Injury Treatment

1300 622 734

Buttock Injuries

Home >Buttock > Buttock Injuries

Injury Information

Lumbar Spine Referred Pain

Disorders of the lumbar discs or ‘facet’ joints may refer pain to the buttock. Symptoms include a vague ache in the buttock area of varying intensity. Low back pain may or may not be present. When the referred pain has been present of an extended period of time local tightness may be apparent in the gluteal muscles, especially in the upper gluteal and low lumbar spine area.

Piriformis syndrome

The piriformis muscle is a small muscle located in the buttocks that rotates the hip. It runs horizontally, and the sciatic nerve runs vertically directly beneath or though the piriformis muscle . The muscle can become tight due to a number of reasons and place pressure on the sciatic nerve, resulting in leg pain which may be difficult to distinguish from a radiculopathy (nerve pinching in the spine), which is also commonly called sciatica.

The patient’s spinal imaging studies will not show any nerve pinching, and on physical exam, motion of the patient’s hip will generate the pain.

Treatment typically consists of:

Physiotherapy that includes manual release (deep massage), along with hip range of motion exercises and gluteal stretching exercises.

For severe cases, the muscle may be injected with lidocaine to decrease spasm and help the patient make progress in physical therapy.

Sacro iliac joint

Sacroiliac joint disorders are a common cause of low back and buttock pain. Most problems are thought to arise from either arthritic conditions, such as ankylosing spondylitis or rheumatoid arthritis, or from poor stabilization in the area leading to an overstretching of the ligaments of the sacro-iliac joint. Another source of injury is a fall onto one side of the low back/buttock area such as during ice-skating or snowboarding. Symptoms are usually described to be a vague aching and stiffness in the very low back. Pain can be on one or both sides. Pain may also radiate towards the back of the thigh, hip joint or groin.

Hamstring tendonitis

This problem is commonly encountered by short distance sprinters or after an inadequately managed hamstring strain. The upper part of the hamstring is most commonly affected and symptoms are subsequently felt in the buttock. Pain will tend to arise slowly after exercise and may feel like a deep burning or sharp pain, low down in the buttock. As the injury progresses untreated, weakness and tightness may be felt in the hamstring area (back of the thigh). Pain may ease in the short term with light hamstring stretching.

Iliolumbar ligament Strain

The iliolumbar ligament is one of the ligaments that join the hip bones to the spinal bones. It is possible to sprain this ligament during high velocity sports such as skiing and football especially during side bending or rotational movements of the low spine or after falling onto one side. This ligament is also prone to injury during lifting. Symptoms are very similar to that of a sacroiliac joint disorder.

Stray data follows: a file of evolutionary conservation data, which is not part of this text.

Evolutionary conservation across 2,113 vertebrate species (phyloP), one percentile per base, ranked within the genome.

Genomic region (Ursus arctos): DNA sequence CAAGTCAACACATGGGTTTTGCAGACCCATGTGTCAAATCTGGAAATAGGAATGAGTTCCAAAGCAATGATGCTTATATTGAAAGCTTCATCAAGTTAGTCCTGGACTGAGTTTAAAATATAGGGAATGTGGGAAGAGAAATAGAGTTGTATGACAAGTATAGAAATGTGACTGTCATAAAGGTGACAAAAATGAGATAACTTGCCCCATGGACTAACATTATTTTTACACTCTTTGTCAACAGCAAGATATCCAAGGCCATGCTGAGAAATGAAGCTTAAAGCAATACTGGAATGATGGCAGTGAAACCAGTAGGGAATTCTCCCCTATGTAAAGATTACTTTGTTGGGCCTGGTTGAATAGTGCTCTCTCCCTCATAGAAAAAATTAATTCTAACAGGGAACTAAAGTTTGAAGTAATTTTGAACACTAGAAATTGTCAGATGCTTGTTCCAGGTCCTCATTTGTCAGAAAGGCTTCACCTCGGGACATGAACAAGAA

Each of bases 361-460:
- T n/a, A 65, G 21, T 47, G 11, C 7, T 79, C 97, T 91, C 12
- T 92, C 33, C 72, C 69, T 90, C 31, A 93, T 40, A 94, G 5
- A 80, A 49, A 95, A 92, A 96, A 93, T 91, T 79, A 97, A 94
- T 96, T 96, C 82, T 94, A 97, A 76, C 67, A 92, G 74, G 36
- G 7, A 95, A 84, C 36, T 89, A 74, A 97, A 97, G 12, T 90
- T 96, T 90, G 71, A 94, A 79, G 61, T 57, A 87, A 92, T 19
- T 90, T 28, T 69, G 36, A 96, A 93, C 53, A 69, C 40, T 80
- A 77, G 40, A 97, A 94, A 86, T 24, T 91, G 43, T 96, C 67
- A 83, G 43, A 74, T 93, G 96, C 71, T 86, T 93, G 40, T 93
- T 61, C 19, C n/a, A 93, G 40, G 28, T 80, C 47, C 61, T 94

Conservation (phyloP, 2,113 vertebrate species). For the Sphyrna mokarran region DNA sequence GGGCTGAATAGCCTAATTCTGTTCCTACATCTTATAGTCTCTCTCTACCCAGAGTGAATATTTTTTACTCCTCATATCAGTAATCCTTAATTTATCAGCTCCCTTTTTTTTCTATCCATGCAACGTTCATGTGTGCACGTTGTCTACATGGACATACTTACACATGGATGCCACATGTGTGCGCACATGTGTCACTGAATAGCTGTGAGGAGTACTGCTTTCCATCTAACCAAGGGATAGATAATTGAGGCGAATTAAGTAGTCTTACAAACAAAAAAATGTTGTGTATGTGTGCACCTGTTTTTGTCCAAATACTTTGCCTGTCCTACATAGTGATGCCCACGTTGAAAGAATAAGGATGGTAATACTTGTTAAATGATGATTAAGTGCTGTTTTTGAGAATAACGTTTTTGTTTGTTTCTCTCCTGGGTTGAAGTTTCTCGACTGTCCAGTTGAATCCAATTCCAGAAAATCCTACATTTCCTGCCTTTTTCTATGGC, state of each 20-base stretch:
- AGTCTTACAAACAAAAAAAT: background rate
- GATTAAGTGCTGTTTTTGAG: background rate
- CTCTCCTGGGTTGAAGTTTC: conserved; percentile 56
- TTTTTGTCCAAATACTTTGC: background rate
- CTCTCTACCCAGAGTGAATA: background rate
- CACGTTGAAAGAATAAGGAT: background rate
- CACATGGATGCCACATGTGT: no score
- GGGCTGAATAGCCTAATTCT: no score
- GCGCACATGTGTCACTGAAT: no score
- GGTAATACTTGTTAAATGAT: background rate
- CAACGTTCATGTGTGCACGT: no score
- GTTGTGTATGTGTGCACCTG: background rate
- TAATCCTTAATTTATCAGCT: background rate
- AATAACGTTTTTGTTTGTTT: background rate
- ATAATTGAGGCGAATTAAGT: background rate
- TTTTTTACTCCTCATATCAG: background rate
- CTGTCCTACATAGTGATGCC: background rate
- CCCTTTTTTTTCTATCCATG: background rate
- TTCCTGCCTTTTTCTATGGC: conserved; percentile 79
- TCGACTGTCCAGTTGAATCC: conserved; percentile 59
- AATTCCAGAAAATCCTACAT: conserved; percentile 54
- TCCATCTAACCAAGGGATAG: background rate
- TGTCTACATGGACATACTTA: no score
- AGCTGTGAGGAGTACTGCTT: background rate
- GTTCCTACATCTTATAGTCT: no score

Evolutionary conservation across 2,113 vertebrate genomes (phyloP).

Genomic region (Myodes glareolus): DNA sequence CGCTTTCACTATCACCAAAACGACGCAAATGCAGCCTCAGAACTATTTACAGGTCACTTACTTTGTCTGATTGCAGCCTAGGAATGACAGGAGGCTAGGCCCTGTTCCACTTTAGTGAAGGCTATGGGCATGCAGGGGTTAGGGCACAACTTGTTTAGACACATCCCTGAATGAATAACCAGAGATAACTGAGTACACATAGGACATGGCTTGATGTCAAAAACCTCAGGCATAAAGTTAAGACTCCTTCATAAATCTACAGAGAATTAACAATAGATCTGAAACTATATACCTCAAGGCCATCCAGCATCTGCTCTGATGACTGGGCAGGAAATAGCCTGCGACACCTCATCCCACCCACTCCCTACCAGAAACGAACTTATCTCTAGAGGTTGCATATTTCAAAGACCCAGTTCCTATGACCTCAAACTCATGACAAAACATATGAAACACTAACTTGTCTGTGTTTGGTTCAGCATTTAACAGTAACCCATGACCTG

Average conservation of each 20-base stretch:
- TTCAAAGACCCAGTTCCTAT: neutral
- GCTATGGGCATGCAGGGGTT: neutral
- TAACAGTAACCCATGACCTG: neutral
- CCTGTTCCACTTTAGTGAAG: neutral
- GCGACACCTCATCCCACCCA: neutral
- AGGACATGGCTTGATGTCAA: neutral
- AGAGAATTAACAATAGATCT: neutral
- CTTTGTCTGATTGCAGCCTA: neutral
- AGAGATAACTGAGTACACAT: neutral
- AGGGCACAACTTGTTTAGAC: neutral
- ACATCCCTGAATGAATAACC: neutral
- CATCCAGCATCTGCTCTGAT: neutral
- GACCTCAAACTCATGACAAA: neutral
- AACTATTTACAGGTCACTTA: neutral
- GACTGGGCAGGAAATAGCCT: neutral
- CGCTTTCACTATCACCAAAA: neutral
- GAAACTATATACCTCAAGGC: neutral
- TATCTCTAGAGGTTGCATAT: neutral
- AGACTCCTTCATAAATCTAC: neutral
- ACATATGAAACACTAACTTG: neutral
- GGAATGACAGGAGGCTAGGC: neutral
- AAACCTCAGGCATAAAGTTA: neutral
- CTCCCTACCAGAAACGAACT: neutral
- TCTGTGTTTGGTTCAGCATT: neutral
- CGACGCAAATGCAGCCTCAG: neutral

Ankylosing spondylitis

Ankylosing spondylitis represents a relatively rare condition in which the spine ossifies (lays down bone). It typically affects young males and will initially produce pain in the sacroiliac joints.

As the spine becomes more rigid, multiple small stress fractures may develop. Gravity tends to tip the body forward, and the patient may develop a flexed forward posture.

The same process can develop in the cervical spine (neck) and result in a “chin on chest” deformity. If the deformity becomes severe, the spine may be surgically realigned, although this is a large surgical procedure with significant risk of neurological injury.

Generally, treatment for ankylosing spondylitis is conservative and the symptoms can be managed with NSAID’s and physical therapy exercises that concentrate on maintaining motion in the lumbar spine and hips.

Injury Treatment

Early Injury Management

For approximately the first 72 hours following an injury, the RICE regime should be followed to ensure control of inflammation and pain relief.

R – Rest

I – Ice

C - Compression

E – Elevation

Rest from aggravating activity.

Ice should be applied in the first 72 hours or when inflammation persists. Ice should be applied for 15 to 20 minutes at a time. Ice should not be applied directly to the skin, but through a wet towel or cloth.

Compression can be achieved with an elastic bandage.

Elevation is used to help swelling to return to the heart through the blood stream.

The injured area should be elevated above the level of the heart.


Upper Gluteal Stretch

Gluteal Stretch

Knee To Chest

Lumbar Spine Stretch

The following lumbar spine stretches can be used to relieve tension in the low spine. This will, in turn, lead to a decrease in gluteal muscle tightness if the cause is lumbar spine related.

1. Lumbar Spine Rotation

2. Lumbar extension

Hamstring stretching

Commonly hamstring tightness is associated with gluteal tightness. This stretch will help alleviate this problem.


Strengthening programs should only be commenced when:


1. No weight

Note: All levels of the spine should be kept in a neutral position whilst completing the squat exercise. Power for the squat should be generated from the legs, that is the quadricpts and gluteal muscles.

2. With weight

3. Progression – 1 leg squat

Hamstring Curl